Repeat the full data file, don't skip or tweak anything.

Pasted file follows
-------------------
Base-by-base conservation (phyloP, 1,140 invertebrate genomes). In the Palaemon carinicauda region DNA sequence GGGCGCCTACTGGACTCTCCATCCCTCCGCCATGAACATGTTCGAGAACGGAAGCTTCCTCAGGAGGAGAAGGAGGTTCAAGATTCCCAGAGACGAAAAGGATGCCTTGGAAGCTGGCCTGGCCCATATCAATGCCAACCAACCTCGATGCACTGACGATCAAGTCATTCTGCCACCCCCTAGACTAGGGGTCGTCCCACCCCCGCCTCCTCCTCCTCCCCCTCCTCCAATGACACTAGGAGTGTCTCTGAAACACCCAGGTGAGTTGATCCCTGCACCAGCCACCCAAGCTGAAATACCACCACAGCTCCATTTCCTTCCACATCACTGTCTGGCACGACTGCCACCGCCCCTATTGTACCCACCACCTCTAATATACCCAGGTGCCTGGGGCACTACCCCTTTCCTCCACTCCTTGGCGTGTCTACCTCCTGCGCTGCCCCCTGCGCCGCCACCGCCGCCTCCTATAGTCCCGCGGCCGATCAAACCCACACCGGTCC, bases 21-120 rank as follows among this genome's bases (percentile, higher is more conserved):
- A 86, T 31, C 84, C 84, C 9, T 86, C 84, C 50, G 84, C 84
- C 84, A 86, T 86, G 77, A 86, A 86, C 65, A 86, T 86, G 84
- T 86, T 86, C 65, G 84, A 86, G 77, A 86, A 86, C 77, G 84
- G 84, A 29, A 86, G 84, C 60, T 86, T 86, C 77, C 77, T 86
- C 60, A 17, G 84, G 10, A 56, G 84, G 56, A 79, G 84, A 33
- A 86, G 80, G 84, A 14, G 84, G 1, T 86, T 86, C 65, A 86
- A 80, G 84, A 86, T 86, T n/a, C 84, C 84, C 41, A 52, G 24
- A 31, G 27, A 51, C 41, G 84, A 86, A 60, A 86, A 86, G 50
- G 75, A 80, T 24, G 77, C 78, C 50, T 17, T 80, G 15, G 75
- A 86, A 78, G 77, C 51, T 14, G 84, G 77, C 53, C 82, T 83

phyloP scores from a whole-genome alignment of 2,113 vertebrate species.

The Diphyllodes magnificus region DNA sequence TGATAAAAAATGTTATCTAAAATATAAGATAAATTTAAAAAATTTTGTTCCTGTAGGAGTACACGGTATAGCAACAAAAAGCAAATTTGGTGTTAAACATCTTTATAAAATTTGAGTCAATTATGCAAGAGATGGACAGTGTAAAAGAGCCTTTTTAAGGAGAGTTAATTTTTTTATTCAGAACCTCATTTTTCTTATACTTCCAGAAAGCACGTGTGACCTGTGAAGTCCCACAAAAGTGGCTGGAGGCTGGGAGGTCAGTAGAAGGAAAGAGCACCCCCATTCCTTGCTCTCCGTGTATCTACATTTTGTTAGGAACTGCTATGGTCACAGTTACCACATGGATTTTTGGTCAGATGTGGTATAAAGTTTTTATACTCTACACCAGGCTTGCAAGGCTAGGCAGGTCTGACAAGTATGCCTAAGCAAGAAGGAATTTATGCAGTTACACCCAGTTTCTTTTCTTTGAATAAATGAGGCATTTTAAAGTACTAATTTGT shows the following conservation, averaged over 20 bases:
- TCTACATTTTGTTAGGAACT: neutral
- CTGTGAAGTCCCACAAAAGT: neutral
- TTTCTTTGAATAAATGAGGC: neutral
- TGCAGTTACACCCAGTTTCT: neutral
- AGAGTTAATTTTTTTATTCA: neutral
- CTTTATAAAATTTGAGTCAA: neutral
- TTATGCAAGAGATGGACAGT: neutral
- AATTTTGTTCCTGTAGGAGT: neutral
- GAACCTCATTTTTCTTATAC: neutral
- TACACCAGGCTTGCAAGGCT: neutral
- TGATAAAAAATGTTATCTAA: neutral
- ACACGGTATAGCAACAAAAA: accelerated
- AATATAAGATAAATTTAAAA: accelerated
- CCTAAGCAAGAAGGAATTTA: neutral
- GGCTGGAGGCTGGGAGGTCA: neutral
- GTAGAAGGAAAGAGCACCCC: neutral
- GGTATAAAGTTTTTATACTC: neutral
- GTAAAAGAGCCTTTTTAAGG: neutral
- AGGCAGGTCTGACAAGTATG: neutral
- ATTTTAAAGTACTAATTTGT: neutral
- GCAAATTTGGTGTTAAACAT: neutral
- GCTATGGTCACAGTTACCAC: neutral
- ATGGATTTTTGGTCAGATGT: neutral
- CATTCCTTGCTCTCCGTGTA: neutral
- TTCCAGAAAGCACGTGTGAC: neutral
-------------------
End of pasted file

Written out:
Base-by-base conservation (phyloP, 1,140 invertebrate genomes). In the Palaemon carinicauda region DNA sequence GGGCGCCTACTGGACTCTCCATCCCTCCGCCATGAACATGTTCGAGAACGGAAGCTTCCTCAGGAGGAGAAGGAGGTTCAAGATTCCCAGAGACGAAAAGGATGCCTTGGAAGCTGGCCTGGCCCATATCAATGCCAACCAACCTCGATGCACTGACGATCAAGTCATTCTGCCACCCCCTAGACTAGGGGTCGTCCCACCCCCGCCTCCTCCTCCTCCCCCTCCTCCAATGACACTAGGAGTGTCTCTGAAACACCCAGGTGAGTTGATCCCTGCACCAGCCACCCAAGCTGAAATACCACCACAGCTCCATTTCCTTCCACATCACTGTCTGGCACGACTGCCACCGCCCCTATTGTACCCACCACCTCTAATATACCCAGGTGCCTGGGGCACTACCCCTTTCCTCCACTCCTTGGCGTGTCTACCTCCTGCGCTGCCCCCTGCGCCGCCACCGCCGCCTCCTATAGTCCCGCGGCCGATCAAACCCACACCGGTCC, bases 21-120 rank as follows among this genome's bases (percentile, higher is more conserved):
- A 86, T 31, C 84, C 84, C 9, T 86, C 84, C 50, G 84, C 84
- C 84, A 86, T 86, G 77, A 86, A 86, C 65, A 86, T 86, G 84
- T 86, T 86, C 65, G 84, A 86, G 77, A 86, A 86, C 77, G 84
- G 84, A 29, A 86, G 84, C 60, T 86, T 86, C 77, C 77, T 86
- C 60, A 17, G 84, G 10, A 56, G 84, G 56, A 79, G 84, A 33
- A 86, G 80, G 84, A 14, G 84, G 1, T 86, T 86, C 65, A 86
- A 80, G 84, A 86, T 86, T n/a, C 84, C 84, C 41, A 52, G 24
- A 31, G 27, A 51, C 41, G 84, A 86, A 60, A 86, A 86, G 50
- G 75, A 80, T 24, G 77, C 78, C 50, T 17, T 80, G 15, G 75
- A 86, A 78, G 77, C 51, T 14, G 84, G 77, C 53, C 82, T 83

phyloP scores from a whole-genome alignment of 2,113 vertebrate species.

The Diphyllodes magnificus region DNA sequence TGATAAAAAATGTTATCTAAAATATAAGATAAATTTAAAAAATTTTGTTCCTGTAGGAGTACACGGTATAGCAACAAAAAGCAAATTTGGTGTTAAACATCTTTATAAAATTTGAGTCAATTATGCAAGAGATGGACAGTGTAAAAGAGCCTTTTTAAGGAGAGTTAATTTTTTTATTCAGAACCTCATTTTTCTTATACTTCCAGAAAGCACGTGTGACCTGTGAAGTCCCACAAAAGTGGCTGGAGGCTGGGAGGTCAGTAGAAGGAAAGAGCACCCCCATTCCTTGCTCTCCGTGTATCTACATTTTGTTAGGAACTGCTATGGTCACAGTTACCACATGGATTTTTGGTCAGATGTGGTATAAAGTTTTTATACTCTACACCAGGCTTGCAAGGCTAGGCAGGTCTGACAAGTATGCCTAAGCAAGAAGGAATTTATGCAGTTACACCCAGTTTCTTTTCTTTGAATAAATGAGGCATTTTAAAGTACTAATTTGT shows the following conservation, averaged over 20 bases:
- TCTACATTTTGTTAGGAACT: neutral
- CTGTGAAGTCCCACAAAAGT: neutral
- TTTCTTTGAATAAATGAGGC: neutral
- TGCAGTTACACCCAGTTTCT: neutral
- AGAGTTAATTTTTTTATTCA: neutral
- CTTTATAAAATTTGAGTCAA: neutral
- TTATGCAAGAGATGGACAGT: neutral
- AATTTTGTTCCTGTAGGAGT: neutral
- GAACCTCATTTTTCTTATAC: neutral
- TACACCAGGCTTGCAAGGCT: neutral
- TGATAAAAAATGTTATCTAA: neutral
- ACACGGTATAGCAACAAAAA: accelerated
- AATATAAGATAAATTTAAAA: accelerated
- CCTAAGCAAGAAGGAATTTA: neutral
- GGCTGGAGGCTGGGAGGTCA: neutral
- GTAGAAGGAAAGAGCACCCC: neutral
- GGTATAAAGTTTTTATACTC: neutral
- GTAAAAGAGCCTTTTTAAGG: neutral
- AGGCAGGTCTGACAAGTATG: neutral
- ATTTTAAAGTACTAATTTGT: neutral
- GCAAATTTGGTGTTAAACAT: neutral
- GCTATGGTCACAGTTACCAC: neutral
- ATGGATTTTTGGTCAGATGT: neutral
- CATTCCTTGCTCTCCGTGTA: neutral
- TTCCAGAAAGCACGTGTGAC: neutral